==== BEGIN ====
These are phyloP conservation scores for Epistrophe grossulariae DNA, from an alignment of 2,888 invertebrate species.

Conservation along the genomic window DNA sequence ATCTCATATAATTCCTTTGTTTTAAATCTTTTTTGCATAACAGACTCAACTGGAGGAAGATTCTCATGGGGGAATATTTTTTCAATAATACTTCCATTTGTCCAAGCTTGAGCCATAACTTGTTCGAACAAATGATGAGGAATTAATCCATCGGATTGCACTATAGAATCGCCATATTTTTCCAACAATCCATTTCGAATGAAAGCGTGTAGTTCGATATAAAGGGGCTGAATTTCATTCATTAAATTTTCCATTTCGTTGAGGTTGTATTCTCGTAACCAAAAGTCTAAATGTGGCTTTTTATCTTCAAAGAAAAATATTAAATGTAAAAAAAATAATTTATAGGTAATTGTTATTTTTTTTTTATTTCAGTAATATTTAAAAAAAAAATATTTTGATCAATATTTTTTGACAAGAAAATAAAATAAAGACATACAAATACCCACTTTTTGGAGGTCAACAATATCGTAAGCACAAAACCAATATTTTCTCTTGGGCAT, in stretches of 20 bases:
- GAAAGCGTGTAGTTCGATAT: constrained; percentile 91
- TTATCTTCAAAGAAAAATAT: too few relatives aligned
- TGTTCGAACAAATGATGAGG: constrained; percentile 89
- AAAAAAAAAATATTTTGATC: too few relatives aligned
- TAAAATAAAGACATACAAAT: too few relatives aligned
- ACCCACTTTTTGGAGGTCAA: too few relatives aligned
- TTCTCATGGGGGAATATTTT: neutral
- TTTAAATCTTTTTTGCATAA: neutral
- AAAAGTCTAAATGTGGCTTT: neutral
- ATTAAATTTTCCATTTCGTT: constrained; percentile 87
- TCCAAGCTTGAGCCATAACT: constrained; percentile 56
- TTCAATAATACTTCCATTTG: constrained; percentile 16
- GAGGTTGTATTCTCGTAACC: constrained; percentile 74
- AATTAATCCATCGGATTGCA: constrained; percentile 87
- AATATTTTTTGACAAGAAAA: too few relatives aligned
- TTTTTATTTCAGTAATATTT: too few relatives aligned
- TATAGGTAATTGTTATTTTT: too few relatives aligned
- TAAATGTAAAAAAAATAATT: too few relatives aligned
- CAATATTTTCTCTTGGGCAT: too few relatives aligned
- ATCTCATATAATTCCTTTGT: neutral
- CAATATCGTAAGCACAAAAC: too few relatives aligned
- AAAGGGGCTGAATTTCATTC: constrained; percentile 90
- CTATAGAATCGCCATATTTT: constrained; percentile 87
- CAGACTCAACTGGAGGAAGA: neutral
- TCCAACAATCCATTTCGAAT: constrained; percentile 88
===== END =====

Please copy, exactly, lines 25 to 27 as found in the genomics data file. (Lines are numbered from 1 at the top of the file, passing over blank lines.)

- CTATAGAATCGCCATATTTT: constrained; percentile 87
- CAGACTCAACTGGAGGAAGA: neutral
- TCCAACAATCCATTTCGAAT: constrained; percentile 88